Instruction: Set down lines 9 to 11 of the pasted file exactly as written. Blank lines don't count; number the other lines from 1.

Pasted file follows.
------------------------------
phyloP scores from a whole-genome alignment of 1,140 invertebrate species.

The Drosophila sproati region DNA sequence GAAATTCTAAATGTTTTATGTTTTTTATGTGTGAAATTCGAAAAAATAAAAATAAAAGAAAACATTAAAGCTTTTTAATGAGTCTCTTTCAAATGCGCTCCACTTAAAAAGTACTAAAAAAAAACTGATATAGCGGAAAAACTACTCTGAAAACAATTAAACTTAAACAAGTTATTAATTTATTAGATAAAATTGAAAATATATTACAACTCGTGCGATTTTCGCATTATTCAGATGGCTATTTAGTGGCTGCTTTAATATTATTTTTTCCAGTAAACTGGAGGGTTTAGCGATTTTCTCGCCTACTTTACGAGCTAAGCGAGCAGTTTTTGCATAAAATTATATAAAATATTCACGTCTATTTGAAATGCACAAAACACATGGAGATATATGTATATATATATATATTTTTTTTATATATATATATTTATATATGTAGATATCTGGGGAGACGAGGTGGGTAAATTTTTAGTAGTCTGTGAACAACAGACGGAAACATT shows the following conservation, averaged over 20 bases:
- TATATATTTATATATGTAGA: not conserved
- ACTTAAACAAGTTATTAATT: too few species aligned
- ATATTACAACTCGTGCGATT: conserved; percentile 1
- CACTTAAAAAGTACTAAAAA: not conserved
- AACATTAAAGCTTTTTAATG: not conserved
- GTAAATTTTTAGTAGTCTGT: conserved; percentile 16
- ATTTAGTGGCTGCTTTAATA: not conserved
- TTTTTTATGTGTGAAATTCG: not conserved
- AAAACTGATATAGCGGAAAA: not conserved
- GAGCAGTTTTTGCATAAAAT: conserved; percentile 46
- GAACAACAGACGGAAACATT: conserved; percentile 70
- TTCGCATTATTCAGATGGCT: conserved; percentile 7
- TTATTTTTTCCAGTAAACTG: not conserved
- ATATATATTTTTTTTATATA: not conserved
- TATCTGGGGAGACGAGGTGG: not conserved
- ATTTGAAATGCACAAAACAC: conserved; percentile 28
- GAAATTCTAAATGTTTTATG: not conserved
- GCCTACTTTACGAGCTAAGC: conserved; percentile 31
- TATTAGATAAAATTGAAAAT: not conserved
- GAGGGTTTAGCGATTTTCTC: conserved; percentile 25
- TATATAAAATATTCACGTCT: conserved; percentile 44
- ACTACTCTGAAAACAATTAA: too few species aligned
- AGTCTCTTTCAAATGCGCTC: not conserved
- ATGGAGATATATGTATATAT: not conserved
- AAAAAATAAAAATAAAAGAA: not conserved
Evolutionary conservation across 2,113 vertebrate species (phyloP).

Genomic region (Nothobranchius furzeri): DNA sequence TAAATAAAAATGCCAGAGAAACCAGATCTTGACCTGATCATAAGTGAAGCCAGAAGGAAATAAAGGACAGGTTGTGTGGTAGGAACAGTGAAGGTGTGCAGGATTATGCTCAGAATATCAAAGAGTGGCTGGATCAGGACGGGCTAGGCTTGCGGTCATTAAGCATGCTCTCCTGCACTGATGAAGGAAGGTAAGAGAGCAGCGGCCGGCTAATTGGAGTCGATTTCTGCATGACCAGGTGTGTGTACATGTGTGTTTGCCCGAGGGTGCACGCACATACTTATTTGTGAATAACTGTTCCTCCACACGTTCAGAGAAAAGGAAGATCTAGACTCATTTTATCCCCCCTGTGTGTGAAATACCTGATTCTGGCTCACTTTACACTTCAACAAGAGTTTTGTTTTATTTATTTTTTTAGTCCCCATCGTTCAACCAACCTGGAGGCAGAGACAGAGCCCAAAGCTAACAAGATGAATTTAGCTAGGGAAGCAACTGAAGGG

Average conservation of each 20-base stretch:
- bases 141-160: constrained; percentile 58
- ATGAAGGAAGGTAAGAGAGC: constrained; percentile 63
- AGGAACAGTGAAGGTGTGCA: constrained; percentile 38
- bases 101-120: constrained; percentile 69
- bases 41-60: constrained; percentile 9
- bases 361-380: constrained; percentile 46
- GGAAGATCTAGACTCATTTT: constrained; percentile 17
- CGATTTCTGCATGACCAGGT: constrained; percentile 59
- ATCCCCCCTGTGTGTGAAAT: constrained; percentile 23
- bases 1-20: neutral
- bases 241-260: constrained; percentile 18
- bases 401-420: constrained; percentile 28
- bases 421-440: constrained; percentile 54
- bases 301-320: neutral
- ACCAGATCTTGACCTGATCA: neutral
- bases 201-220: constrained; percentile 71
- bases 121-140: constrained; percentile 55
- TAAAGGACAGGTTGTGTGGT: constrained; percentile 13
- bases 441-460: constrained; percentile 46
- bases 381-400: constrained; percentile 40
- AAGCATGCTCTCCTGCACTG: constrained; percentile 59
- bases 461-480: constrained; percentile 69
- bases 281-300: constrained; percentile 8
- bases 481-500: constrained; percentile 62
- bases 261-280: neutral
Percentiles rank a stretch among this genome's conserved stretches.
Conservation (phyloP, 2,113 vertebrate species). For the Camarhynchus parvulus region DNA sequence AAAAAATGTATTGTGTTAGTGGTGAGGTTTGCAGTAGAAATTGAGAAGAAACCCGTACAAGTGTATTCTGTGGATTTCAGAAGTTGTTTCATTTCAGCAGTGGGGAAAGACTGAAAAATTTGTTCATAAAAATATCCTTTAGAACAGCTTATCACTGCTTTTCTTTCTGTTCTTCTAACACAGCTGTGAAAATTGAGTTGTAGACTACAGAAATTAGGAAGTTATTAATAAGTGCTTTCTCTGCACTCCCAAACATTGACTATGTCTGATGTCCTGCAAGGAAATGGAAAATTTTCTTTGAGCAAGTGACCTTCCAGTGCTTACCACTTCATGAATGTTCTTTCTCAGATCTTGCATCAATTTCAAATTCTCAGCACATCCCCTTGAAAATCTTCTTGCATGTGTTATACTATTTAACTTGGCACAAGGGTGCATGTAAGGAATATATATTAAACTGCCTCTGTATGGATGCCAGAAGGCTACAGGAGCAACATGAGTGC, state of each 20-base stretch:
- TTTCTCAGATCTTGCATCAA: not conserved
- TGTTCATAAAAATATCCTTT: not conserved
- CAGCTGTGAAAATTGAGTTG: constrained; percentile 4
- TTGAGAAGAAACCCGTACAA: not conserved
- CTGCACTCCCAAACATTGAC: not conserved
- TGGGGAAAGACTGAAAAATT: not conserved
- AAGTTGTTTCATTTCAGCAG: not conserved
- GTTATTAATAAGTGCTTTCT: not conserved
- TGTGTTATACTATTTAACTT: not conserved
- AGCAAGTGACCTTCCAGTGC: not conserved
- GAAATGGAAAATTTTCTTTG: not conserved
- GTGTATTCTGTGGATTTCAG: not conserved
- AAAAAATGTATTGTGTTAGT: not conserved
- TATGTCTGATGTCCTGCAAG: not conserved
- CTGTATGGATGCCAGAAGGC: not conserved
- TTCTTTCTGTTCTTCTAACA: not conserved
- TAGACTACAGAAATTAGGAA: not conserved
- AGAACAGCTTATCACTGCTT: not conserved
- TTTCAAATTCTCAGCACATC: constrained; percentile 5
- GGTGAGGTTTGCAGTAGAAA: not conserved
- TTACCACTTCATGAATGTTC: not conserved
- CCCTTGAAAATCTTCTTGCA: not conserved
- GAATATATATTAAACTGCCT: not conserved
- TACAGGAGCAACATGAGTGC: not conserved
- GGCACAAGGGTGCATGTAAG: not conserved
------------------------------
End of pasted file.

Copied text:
- ATTTAGTGGCTGCTTTAATA: not conserved
- TTTTTTATGTGTGAAATTCG: not conserved
- AAAACTGATATAGCGGAAAA: not conserved